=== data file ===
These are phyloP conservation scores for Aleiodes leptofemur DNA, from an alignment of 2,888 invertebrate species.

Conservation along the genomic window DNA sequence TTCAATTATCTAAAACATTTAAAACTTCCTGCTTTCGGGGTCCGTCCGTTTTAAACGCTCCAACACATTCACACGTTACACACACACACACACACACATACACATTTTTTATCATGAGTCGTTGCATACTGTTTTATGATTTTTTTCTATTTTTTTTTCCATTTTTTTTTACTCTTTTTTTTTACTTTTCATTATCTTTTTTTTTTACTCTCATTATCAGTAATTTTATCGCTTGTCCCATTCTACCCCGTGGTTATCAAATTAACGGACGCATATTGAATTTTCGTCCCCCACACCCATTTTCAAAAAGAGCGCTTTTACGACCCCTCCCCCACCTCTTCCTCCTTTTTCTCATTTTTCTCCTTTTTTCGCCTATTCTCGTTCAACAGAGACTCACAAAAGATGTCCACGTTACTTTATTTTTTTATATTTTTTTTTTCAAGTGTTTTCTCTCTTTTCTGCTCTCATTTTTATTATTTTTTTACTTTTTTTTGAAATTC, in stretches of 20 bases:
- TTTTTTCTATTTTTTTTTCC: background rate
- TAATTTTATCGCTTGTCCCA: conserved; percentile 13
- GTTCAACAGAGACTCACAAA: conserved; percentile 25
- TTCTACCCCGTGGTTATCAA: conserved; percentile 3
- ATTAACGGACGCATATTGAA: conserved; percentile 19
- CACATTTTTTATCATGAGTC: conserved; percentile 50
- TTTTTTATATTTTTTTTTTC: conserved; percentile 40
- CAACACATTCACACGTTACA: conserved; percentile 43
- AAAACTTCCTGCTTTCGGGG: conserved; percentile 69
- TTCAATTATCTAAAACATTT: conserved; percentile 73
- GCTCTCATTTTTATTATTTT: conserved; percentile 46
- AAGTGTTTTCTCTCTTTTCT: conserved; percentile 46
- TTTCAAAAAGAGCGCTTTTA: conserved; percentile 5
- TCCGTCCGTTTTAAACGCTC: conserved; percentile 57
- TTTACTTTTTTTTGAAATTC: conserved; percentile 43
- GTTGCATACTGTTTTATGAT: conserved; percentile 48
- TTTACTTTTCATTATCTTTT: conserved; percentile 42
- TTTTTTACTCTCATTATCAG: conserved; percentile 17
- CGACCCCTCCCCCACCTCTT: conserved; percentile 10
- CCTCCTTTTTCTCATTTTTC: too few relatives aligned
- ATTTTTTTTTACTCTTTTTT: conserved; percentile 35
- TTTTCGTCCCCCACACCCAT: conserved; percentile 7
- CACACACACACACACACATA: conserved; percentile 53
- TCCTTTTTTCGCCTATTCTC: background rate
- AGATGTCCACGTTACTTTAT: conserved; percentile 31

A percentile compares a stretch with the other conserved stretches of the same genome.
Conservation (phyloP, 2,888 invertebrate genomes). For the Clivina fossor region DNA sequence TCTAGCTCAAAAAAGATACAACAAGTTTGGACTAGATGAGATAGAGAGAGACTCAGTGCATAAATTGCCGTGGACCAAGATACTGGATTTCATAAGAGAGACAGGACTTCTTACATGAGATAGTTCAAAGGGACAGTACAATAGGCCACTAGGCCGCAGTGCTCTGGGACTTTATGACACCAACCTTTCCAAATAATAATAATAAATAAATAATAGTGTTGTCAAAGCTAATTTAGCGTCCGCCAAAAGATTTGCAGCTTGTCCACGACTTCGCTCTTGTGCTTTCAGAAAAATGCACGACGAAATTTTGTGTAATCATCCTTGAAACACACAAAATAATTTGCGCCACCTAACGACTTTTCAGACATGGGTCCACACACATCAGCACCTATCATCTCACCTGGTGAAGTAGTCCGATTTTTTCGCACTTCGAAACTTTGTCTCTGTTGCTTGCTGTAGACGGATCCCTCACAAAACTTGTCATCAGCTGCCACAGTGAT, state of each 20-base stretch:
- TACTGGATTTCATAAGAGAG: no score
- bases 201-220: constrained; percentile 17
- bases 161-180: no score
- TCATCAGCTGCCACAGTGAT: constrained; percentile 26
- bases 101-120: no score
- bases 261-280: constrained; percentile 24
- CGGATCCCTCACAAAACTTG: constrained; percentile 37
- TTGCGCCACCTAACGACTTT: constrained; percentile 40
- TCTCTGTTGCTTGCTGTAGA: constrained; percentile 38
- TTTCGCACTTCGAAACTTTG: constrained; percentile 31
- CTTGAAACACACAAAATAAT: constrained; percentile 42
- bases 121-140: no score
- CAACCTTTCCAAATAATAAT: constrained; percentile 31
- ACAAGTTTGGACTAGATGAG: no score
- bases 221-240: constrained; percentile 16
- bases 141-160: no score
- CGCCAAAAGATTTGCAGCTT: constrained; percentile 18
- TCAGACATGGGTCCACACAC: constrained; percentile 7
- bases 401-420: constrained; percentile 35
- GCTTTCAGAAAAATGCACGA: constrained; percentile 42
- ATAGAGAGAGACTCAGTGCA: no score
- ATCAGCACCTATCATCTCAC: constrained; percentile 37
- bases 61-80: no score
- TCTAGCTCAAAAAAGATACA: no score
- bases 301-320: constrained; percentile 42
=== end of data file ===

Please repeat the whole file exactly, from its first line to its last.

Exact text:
These are phyloP conservation scores for Aleiodes leptofemur DNA, from an alignment of 2,888 invertebrate species.

Conservation along the genomic window DNA sequence TTCAATTATCTAAAACATTTAAAACTTCCTGCTTTCGGGGTCCGTCCGTTTTAAACGCTCCAACACATTCACACGTTACACACACACACACACACACATACACATTTTTTATCATGAGTCGTTGCATACTGTTTTATGATTTTTTTCTATTTTTTTTTCCATTTTTTTTTACTCTTTTTTTTTACTTTTCATTATCTTTTTTTTTTACTCTCATTATCAGTAATTTTATCGCTTGTCCCATTCTACCCCGTGGTTATCAAATTAACGGACGCATATTGAATTTTCGTCCCCCACACCCATTTTCAAAAAGAGCGCTTTTACGACCCCTCCCCCACCTCTTCCTCCTTTTTCTCATTTTTCTCCTTTTTTCGCCTATTCTCGTTCAACAGAGACTCACAAAAGATGTCCACGTTACTTTATTTTTTTATATTTTTTTTTTCAAGTGTTTTCTCTCTTTTCTGCTCTCATTTTTATTATTTTTTTACTTTTTTTTGAAATTC, in stretches of 20 bases:
- TTTTTTCTATTTTTTTTTCC: background rate
- TAATTTTATCGCTTGTCCCA: conserved; percentile 13
- GTTCAACAGAGACTCACAAA: conserved; percentile 25
- TTCTACCCCGTGGTTATCAA: conserved; percentile 3
- ATTAACGGACGCATATTGAA: conserved; percentile 19
- CACATTTTTTATCATGAGTC: conserved; percentile 50
- TTTTTTATATTTTTTTTTTC: conserved; percentile 40
- CAACACATTCACACGTTACA: conserved; percentile 43
- AAAACTTCCTGCTTTCGGGG: conserved; percentile 69
- TTCAATTATCTAAAACATTT: conserved; percentile 73
- GCTCTCATTTTTATTATTTT: conserved; percentile 46
- AAGTGTTTTCTCTCTTTTCT: conserved; percentile 46
- TTTCAAAAAGAGCGCTTTTA: conserved; percentile 5
- TCCGTCCGTTTTAAACGCTC: conserved; percentile 57
- TTTACTTTTTTTTGAAATTC: conserved; percentile 43
- GTTGCATACTGTTTTATGAT: conserved; percentile 48
- TTTACTTTTCATTATCTTTT: conserved; percentile 42
- TTTTTTACTCTCATTATCAG: conserved; percentile 17
- CGACCCCTCCCCCACCTCTT: conserved; percentile 10
- CCTCCTTTTTCTCATTTTTC: too few relatives aligned
- ATTTTTTTTTACTCTTTTTT: conserved; percentile 35
- TTTTCGTCCCCCACACCCAT: conserved; percentile 7
- CACACACACACACACACATA: conserved; percentile 53
- TCCTTTTTTCGCCTATTCTC: background rate
- AGATGTCCACGTTACTTTAT: conserved; percentile 31

A percentile compares a stretch with the other conserved stretches of the same genome.
Conservation (phyloP, 2,888 invertebrate genomes). For the Clivina fossor region DNA sequence TCTAGCTCAAAAAAGATACAACAAGTTTGGACTAGATGAGATAGAGAGAGACTCAGTGCATAAATTGCCGTGGACCAAGATACTGGATTTCATAAGAGAGACAGGACTTCTTACATGAGATAGTTCAAAGGGACAGTACAATAGGCCACTAGGCCGCAGTGCTCTGGGACTTTATGACACCAACCTTTCCAAATAATAATAATAAATAAATAATAGTGTTGTCAAAGCTAATTTAGCGTCCGCCAAAAGATTTGCAGCTTGTCCACGACTTCGCTCTTGTGCTTTCAGAAAAATGCACGACGAAATTTTGTGTAATCATCCTTGAAACACACAAAATAATTTGCGCCACCTAACGACTTTTCAGACATGGGTCCACACACATCAGCACCTATCATCTCACCTGGTGAAGTAGTCCGATTTTTTCGCACTTCGAAACTTTGTCTCTGTTGCTTGCTGTAGACGGATCCCTCACAAAACTTGTCATCAGCTGCCACAGTGAT, state of each 20-base stretch:
- TACTGGATTTCATAAGAGAG: no score
- bases 201-220: constrained; percentile 17
- bases 161-180: no score
- TCATCAGCTGCCACAGTGAT: constrained; percentile 26
- bases 101-120: no score
- bases 261-280: constrained; percentile 24
- CGGATCCCTCACAAAACTTG: constrained; percentile 37
- TTGCGCCACCTAACGACTTT: constrained; percentile 40
- TCTCTGTTGCTTGCTGTAGA: constrained; percentile 38
- TTTCGCACTTCGAAACTTTG: constrained; percentile 31
- CTTGAAACACACAAAATAAT: constrained; percentile 42
- bases 121-140: no score
- CAACCTTTCCAAATAATAAT: constrained; percentile 31
- ACAAGTTTGGACTAGATGAG: no score
- bases 221-240: constrained; percentile 16
- bases 141-160: no score
- CGCCAAAAGATTTGCAGCTT: constrained; percentile 18
- TCAGACATGGGTCCACACAC: constrained; percentile 7
- bases 401-420: constrained; percentile 35
- GCTTTCAGAAAAATGCACGA: constrained; percentile 42
- ATAGAGAGAGACTCAGTGCA: no score
- ATCAGCACCTATCATCTCAC: constrained; percentile 37
- bases 61-80: no score
- TCTAGCTCAAAAAAGATACA: no score
- bases 301-320: constrained; percentile 42